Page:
If I can go back in time, I would do so many things differently with my money. I’ve learned so much through experience and research. Below, I detail the financial advice I’d give my younger self.
Start investing as soon as possible in various approaches. Deposit the maximum amount in an individual retirement account (IRA) and a 401k annually. If the employer offers to match your contributions, then take advantage. Open a brokerage account and invest in exchange-traded funds, or ETFs, and mutual funds. These funds make it easy to invest in multiple stocks without fees for each. They often provide dividends which can be an additional income stream. The earlier you start, the longer your investments have to grow and compound.
Debt seems like an inevitable part of life, but it is unnecessary and completely avoidable. Instead of taking out student loans, apply for more scholarships and grants. Apply before and during the school year for all available funding. Before making any purchases, plan and save up for as long as needed to avoid charging the purchase. This discipline applies to a house, a car, electronics, or any other wanted item. There is no need to take out a loan or use a credit card for anything you want. It will take time and patience but will keep you debt-free.
Stick to Your Financial Goals
Set financial goals and priorities, then determine which expenditures are hindering your success. Don’t let your costs increase as your salary increases. Keeping your costs low will provide additional funding for savings and investments. Keep track of income and expenses over time. Find ways to decrease the charges when they start to creep up. Shop around for insurance, services, and groceries. If you want to travel more, then spend less elsewhere.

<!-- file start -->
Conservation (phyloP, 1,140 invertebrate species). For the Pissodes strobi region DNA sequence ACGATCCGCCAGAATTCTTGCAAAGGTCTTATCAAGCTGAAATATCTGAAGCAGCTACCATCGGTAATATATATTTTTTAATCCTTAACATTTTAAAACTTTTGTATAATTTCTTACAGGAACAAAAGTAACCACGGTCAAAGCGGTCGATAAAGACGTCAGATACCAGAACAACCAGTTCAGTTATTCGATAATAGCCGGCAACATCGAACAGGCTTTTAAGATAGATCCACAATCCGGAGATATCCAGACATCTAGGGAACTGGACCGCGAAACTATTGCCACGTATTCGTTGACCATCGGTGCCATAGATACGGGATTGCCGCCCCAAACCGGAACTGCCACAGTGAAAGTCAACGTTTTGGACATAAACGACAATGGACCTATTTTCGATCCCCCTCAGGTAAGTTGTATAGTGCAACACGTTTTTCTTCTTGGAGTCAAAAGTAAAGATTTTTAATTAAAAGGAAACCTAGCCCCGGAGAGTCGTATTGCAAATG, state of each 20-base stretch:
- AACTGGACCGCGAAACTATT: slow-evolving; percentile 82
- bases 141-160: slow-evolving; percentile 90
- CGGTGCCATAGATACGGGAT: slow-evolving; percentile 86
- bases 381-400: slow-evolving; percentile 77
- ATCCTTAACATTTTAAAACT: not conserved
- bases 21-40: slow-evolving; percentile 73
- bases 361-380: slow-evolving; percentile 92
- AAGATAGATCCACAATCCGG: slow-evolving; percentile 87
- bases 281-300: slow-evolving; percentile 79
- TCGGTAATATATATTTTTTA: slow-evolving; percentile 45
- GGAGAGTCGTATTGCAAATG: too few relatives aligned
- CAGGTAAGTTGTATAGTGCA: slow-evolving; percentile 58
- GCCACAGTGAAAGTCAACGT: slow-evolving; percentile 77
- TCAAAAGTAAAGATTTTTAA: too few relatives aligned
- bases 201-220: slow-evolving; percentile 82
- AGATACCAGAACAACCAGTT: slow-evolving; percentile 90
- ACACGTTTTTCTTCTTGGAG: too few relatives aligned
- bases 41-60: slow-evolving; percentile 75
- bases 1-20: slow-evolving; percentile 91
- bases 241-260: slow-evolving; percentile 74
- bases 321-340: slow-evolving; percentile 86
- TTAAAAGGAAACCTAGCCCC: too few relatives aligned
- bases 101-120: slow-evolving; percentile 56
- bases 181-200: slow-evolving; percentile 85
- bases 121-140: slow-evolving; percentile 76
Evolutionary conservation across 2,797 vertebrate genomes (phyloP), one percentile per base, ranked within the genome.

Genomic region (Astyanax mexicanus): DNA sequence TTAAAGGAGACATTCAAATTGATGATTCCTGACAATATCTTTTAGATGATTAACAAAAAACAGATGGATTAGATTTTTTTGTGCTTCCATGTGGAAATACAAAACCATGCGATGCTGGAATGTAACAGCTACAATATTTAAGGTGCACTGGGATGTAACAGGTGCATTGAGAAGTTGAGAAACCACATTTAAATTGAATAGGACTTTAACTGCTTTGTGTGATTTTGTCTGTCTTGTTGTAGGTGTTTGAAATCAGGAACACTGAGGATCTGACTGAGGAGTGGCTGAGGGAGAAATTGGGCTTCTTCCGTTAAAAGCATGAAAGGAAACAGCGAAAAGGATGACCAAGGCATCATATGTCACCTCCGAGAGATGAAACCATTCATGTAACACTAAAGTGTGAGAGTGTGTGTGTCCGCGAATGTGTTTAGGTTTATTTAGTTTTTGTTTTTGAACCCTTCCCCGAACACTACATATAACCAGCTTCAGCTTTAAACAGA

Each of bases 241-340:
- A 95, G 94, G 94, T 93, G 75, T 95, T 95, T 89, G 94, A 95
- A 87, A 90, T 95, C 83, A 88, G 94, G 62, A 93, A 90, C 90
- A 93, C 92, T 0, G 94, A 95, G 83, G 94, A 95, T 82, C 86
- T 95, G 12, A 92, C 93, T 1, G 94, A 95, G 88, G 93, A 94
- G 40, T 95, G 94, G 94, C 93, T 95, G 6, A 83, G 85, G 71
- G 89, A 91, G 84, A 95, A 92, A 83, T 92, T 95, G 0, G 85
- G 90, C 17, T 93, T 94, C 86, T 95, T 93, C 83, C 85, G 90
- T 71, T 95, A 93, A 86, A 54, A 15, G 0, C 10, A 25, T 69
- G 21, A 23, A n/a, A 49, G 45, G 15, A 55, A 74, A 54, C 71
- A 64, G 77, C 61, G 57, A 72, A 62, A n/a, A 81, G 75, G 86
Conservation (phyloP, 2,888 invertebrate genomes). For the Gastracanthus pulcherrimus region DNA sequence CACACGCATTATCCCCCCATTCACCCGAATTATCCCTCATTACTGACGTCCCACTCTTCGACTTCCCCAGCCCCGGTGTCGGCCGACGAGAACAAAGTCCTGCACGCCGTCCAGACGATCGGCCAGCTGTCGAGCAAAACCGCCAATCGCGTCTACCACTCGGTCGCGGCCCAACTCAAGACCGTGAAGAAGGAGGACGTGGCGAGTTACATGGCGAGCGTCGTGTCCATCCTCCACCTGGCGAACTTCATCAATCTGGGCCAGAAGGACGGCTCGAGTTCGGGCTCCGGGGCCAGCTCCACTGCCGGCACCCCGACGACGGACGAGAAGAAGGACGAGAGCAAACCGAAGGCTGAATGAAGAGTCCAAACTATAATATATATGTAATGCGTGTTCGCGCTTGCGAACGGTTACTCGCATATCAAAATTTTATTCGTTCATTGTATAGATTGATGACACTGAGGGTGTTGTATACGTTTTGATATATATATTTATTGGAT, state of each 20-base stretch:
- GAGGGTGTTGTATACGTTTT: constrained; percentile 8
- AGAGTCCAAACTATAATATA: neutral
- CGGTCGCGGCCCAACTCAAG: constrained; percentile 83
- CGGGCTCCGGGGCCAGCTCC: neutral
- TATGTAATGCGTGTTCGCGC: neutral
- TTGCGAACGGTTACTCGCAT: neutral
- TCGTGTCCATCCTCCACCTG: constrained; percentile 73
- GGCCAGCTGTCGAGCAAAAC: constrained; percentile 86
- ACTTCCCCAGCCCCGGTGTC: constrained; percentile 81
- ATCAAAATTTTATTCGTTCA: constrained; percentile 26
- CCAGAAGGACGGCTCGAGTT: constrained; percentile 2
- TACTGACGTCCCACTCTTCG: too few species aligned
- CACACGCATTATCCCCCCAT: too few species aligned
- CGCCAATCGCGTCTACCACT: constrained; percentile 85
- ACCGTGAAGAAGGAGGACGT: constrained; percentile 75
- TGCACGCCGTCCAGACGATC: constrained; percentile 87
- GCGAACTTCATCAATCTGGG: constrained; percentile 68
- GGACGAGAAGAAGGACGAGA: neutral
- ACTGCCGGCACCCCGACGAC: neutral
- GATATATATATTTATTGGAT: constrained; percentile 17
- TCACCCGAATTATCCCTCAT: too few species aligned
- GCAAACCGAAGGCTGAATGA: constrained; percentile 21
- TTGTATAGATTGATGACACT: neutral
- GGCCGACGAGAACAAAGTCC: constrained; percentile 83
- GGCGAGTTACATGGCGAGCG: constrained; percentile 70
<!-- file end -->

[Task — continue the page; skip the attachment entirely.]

Allow yourself to enjoy life while being mindful of spending and splurging. It is okay to spend money because that’s why it exists. However, ensure you have added to priorities first. Saving and investments should come before eating out, shopping, and expensive travel. Find deals for dining such as restaurant week. Use bargain sites for experiences and excursions. Maximize the use of coupons, rewards, and sales to reduce spending.
Try to avoid expensive purchases while in desperation. For example, don’t wait to buy a car until you need one right that second. You will be more prone to make a bad deal or pay more than you want. Everything is negotiable or found elsewhere. Don’t take an uncomfortable offer for a house, appliance, cellular phone, television, or other major purchase. Salespeople can be aggressive, but the ball is in your court. Research what you want and what you’re willing to spend. Once you have set your budget, stick to it. Don’t be afraid to walk away.
Establish Good Habits Early
Finally, more money won’t make you better at managing it. Learn to budget and save at all income levels. Building good habits earlier will save thousands of dollars later. Once you find a system that works for you, stick with it, and update as necessary.